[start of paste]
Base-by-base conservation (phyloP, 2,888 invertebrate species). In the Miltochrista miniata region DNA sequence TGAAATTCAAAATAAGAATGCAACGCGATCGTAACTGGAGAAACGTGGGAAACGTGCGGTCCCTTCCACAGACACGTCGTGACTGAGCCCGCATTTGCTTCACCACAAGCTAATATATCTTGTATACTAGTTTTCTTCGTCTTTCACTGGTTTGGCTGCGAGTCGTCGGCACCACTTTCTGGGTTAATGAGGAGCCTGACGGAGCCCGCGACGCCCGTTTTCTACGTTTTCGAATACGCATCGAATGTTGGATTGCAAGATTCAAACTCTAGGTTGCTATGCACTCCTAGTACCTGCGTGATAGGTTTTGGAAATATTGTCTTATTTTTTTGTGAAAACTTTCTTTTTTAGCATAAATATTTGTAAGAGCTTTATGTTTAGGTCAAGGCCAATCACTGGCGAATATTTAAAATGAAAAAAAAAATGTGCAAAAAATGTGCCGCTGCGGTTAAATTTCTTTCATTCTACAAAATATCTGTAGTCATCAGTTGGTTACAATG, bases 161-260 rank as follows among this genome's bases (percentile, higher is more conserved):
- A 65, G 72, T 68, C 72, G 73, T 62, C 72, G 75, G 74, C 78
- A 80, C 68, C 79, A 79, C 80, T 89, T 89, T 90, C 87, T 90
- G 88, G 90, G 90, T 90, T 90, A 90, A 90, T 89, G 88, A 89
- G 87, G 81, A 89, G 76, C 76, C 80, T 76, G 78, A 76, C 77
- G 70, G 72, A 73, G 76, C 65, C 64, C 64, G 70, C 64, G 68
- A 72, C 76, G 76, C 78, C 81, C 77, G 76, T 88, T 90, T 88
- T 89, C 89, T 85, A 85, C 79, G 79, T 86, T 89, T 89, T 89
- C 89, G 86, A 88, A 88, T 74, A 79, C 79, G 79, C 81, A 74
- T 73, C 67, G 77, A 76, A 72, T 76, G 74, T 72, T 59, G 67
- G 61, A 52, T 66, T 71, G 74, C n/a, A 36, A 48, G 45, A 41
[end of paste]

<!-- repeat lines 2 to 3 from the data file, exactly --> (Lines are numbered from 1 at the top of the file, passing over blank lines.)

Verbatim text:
- A 65, G 72, T 68, C 72, G 73, T 62, C 72, G 75, G 74, C 78
- A 80, C 68, C 79, A 79, C 80, T 89, T 89, T 90, C 87, T 90